Last fall, I watched a course from Yale University called Atmosphere, Ocean and Environmental Change via iTunes U. In one class Professor Ronald Smith showed a graph of forecast accuracy or skill over time. I think it may have been the chart below. Notice that during the time period shown, forecasting skill has continuously increased. The shorter term, 36-hour forecasting skill may hit a plateau, but the longer term, 72-hour skill is on a strong trajectory. Most of this increase comes from increased performance of the computer models. I think everything related to them has improved. Computer speed and capacity have improved over time. The input data quality has improved. The computer programmers have refined the forecast models.
When I saw this graph last fall it made me start to question if skill has really improved for Flagstaff. While I didn’t run an actual study to compare reality to the National Weather Service forecasts for Flagstaff, it felt like they were more accurate than back when I started blogging about the weather on AOL’s old, and now gone blog site.
I think it was roughly a decade ago when I wrote my first blogs on the old AOL site. Back then, it seemed like the National Weather Service couldn’t hit a Flagstaff forecast to save their life. Storms wouldn’t be in the forecast, like the April Fool’s day storm of 1999. As my wife and I bought a used Ford Bronco at Babbitt Ford on the evening of March 31st, it started to snow. It snowed continuously until April 4th and brought our temperatures down to single digits. Those dates included Easter weekend. The Easter weekend forecast had been for a repeat of the weekend before, sunny and warm. How could a multi-day super storm have been completely missed by the National Weather Service?/p>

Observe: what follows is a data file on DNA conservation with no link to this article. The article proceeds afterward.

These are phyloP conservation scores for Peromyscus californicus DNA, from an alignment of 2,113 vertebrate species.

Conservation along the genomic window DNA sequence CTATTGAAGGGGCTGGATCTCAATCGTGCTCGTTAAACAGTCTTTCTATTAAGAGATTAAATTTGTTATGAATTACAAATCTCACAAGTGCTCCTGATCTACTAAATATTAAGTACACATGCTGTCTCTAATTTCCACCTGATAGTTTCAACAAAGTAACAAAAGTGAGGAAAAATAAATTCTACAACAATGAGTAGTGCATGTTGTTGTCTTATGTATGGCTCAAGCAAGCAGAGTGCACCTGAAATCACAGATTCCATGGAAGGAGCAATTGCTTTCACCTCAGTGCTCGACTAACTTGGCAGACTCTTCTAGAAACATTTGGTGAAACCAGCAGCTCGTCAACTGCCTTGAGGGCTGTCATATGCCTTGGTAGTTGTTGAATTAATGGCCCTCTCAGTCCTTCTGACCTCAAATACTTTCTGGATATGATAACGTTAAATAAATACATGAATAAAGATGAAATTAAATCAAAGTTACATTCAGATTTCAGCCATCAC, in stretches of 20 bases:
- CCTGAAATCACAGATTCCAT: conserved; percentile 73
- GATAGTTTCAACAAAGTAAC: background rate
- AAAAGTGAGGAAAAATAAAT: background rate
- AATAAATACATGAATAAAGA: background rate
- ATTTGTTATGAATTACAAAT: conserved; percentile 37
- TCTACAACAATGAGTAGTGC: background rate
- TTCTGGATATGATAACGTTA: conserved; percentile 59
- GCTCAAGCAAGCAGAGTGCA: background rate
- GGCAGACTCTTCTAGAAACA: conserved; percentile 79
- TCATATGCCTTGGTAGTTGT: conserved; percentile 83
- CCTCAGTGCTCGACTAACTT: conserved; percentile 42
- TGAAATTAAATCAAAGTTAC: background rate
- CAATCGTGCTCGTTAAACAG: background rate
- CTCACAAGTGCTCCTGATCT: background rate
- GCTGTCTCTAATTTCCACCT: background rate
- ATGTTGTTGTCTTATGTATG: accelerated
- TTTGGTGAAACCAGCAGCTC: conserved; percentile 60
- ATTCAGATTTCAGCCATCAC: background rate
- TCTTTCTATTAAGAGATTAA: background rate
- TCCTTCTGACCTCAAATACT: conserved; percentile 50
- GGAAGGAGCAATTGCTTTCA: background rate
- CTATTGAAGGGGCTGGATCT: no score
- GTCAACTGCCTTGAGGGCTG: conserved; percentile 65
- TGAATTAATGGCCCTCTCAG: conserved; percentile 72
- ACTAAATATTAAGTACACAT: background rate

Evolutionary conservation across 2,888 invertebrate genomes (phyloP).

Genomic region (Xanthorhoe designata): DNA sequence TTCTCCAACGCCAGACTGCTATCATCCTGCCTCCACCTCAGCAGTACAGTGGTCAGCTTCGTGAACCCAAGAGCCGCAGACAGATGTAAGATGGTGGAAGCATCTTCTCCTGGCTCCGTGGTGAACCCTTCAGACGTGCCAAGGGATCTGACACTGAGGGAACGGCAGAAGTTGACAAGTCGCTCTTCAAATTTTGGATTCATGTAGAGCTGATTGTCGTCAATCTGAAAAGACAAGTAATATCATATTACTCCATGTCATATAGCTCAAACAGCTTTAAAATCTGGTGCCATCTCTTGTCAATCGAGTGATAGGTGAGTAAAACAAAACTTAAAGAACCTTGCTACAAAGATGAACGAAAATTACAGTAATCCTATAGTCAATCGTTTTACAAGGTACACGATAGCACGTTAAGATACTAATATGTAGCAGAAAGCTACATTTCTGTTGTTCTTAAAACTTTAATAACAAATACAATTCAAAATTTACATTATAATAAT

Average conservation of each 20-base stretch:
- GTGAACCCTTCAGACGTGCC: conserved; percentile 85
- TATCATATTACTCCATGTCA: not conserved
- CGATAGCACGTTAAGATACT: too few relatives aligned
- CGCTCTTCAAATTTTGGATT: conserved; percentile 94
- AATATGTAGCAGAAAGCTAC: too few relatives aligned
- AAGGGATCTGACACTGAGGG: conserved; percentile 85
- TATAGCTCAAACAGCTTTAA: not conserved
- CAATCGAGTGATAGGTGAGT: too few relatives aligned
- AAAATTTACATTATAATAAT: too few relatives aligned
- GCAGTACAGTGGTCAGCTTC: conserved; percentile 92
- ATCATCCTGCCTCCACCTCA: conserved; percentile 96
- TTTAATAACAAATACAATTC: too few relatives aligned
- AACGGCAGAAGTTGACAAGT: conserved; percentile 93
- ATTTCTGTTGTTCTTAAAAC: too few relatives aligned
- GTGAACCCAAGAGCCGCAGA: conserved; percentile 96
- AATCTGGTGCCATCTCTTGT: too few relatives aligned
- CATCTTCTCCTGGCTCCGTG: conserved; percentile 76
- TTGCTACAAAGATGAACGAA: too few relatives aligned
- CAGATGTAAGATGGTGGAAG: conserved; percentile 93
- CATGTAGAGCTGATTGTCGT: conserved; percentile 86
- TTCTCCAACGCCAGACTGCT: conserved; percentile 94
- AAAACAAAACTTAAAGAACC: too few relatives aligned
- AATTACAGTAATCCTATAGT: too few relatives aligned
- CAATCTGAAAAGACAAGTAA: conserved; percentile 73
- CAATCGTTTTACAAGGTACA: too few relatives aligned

This single event had a big impact on me. It is one of the early reasons for my interest in watching the weather. I felt like no one else was watching it for Northern Arizona. In fact, someone else was watching the weather. Around that time, I had the privilege to be on a ski lift with one of the forecasters from the NWS out in Bellemont. I asked him about the accuracy. He told me that they were often more accurate in their local office, but that the folks at “headquarters” would often trump their forecasts. That was all I needed, I was off and blogging.
I started to notice on their forecast discussions that if one guy, named Peterson, was doing the writing, the skill was much higher and the language was much easier to understand. I believe he was local and occasionally allowed to get a word in edgewise.
In the time since I watched the Yale course, I have noticed that it seems like the forecast skill has increased. Also, the forecasters at the National Weather Service in Flagstaff now to have more say in what is in the forecast for our area. One example of this is their regularly posted Weather Story images that are in the banner section of the Flagstaff weather.gov site. Here is one from last winter.
So, my hat goes off to NOAA and the National Weather Service for improving their forecasting skill and engaging the local office to improve their forecasts.